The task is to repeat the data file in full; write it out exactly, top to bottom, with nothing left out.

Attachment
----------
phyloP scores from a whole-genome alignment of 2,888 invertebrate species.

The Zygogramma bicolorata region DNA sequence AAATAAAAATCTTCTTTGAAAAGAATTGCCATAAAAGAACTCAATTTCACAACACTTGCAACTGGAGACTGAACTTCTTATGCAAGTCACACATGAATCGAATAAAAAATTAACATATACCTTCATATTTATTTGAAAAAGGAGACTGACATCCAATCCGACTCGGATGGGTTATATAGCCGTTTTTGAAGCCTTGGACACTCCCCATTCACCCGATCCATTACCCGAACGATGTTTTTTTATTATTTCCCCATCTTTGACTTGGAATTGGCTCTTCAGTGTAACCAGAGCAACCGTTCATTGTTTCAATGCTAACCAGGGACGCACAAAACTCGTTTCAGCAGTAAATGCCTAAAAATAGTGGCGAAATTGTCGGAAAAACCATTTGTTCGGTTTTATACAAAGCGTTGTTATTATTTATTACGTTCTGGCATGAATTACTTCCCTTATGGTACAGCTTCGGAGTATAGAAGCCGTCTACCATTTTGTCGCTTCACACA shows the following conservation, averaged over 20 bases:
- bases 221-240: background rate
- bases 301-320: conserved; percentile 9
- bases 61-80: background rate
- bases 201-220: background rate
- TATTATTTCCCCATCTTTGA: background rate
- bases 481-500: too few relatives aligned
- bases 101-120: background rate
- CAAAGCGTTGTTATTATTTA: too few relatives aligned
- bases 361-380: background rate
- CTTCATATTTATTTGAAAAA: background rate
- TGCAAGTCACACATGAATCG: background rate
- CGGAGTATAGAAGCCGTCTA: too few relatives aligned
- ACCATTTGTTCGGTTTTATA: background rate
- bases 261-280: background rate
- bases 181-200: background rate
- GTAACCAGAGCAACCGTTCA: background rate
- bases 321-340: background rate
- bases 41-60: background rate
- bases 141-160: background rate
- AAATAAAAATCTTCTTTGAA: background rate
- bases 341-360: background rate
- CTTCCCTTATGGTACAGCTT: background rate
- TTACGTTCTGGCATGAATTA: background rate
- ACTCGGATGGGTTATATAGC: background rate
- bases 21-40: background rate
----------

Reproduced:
phyloP scores from a whole-genome alignment of 2,888 invertebrate species.

The Zygogramma bicolorata region DNA sequence AAATAAAAATCTTCTTTGAAAAGAATTGCCATAAAAGAACTCAATTTCACAACACTTGCAACTGGAGACTGAACTTCTTATGCAAGTCACACATGAATCGAATAAAAAATTAACATATACCTTCATATTTATTTGAAAAAGGAGACTGACATCCAATCCGACTCGGATGGGTTATATAGCCGTTTTTGAAGCCTTGGACACTCCCCATTCACCCGATCCATTACCCGAACGATGTTTTTTTATTATTTCCCCATCTTTGACTTGGAATTGGCTCTTCAGTGTAACCAGAGCAACCGTTCATTGTTTCAATGCTAACCAGGGACGCACAAAACTCGTTTCAGCAGTAAATGCCTAAAAATAGTGGCGAAATTGTCGGAAAAACCATTTGTTCGGTTTTATACAAAGCGTTGTTATTATTTATTACGTTCTGGCATGAATTACTTCCCTTATGGTACAGCTTCGGAGTATAGAAGCCGTCTACCATTTTGTCGCTTCACACA shows the following conservation, averaged over 20 bases:
- bases 221-240: background rate
- bases 301-320: conserved; percentile 9
- bases 61-80: background rate
- bases 201-220: background rate
- TATTATTTCCCCATCTTTGA: background rate
- bases 481-500: too few relatives aligned
- bases 101-120: background rate
- CAAAGCGTTGTTATTATTTA: too few relatives aligned
- bases 361-380: background rate
- CTTCATATTTATTTGAAAAA: background rate
- TGCAAGTCACACATGAATCG: background rate
- CGGAGTATAGAAGCCGTCTA: too few relatives aligned
- ACCATTTGTTCGGTTTTATA: background rate
- bases 261-280: background rate
- bases 181-200: background rate
- GTAACCAGAGCAACCGTTCA: background rate
- bases 321-340: background rate
- bases 41-60: background rate
- bases 141-160: background rate
- AAATAAAAATCTTCTTTGAA: background rate
- bases 341-360: background rate
- CTTCCCTTATGGTACAGCTT: background rate
- TTACGTTCTGGCATGAATTA: background rate
- ACTCGGATGGGTTATATAGC: background rate
- bases 21-40: background rate